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Book Notes: Reluctant Cosmopolitans: The Portuguese Jews of Seventeenth-Century Amsterdam, Daniel M. Swetchinski

Edgar Samuel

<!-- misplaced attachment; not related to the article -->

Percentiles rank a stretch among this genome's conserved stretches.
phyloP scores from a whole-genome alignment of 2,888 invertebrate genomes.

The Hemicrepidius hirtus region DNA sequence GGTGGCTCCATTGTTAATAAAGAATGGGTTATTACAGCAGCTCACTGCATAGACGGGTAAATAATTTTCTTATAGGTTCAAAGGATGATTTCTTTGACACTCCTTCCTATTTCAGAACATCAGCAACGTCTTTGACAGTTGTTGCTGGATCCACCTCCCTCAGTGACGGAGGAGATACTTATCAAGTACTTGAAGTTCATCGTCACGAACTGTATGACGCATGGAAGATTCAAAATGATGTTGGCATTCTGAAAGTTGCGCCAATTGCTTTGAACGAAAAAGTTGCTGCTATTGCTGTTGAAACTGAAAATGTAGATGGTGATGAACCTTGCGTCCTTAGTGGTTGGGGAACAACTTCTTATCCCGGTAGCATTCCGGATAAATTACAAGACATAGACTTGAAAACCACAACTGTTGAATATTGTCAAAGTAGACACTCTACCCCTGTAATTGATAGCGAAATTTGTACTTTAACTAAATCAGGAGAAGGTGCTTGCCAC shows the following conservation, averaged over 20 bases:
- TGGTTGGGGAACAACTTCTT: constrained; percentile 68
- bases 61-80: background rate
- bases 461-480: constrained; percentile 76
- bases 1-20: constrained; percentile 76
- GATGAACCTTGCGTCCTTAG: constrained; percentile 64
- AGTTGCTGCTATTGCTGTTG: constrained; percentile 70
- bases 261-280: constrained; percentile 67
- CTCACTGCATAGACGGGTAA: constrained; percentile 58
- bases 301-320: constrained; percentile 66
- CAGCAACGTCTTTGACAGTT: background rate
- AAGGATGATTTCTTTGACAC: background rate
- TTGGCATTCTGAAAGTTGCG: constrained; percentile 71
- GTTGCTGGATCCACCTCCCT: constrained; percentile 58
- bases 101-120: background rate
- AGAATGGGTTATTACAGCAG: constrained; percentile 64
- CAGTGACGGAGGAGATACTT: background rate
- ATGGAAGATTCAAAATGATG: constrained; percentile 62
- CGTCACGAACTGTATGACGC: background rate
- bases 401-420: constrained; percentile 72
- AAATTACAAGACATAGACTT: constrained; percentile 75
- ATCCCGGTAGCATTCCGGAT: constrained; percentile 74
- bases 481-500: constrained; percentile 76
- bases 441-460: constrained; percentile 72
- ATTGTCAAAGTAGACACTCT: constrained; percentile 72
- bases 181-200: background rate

<plain_text><page sequence="1">Reluctant Cosmopolitans: The Portuguese Jews of Seventeenth century Amsterdam, Daniel M. Swetschinski (Littmann Library, 2000) ISBN 1-874774-46-3, 387 pp. This is a thoroughly researched study of all aspects of the prosperous, well organized and tolerated Portuguese Jewish community of seventeenth-century Amsterdam. The tables in the volume, showing the origins of the immigrants and the direction and commodities of their foreign trade, are new and most interesting. Of Portuguese Jews marrying in Amsterdam, 395 were born in Portugal, 209 in Spain, 227 in France and 123 in Italy. The immigration from Portugal was very concentrated, with 136 born in Lisbon and 56 from Oporto, but it is surprising how few came from the south, where the persecution by the Evora Inquisition was most active; only 1 came from Evora with its large New Christian population and only 4 from the Algarve. Despite heavy salt imports from Setubal only one person came from there. The analysis of the freight contracts is interesting too because the number of such contracts with Portugal remained larger than with Spain, even after the Dutch Republic obtained trading privileges in Spain and England obtained them in Portugal. Dr Swetschinski's discussion goes beyond the geography of migration and the community's foreign trade to discuss the liberalism of the Dutch Repub? lic, the religious life, heresies, social control and cultural life of the Portuguese Jewish community. It is a pity that the editors should have placed a picture 173</page><page sequence="2">Book Notes of a Purim ball in the 1780s on the front cover, when there are many good seventeenth-century prints which could have been used instead. Edgar Samuel</page></plain_text>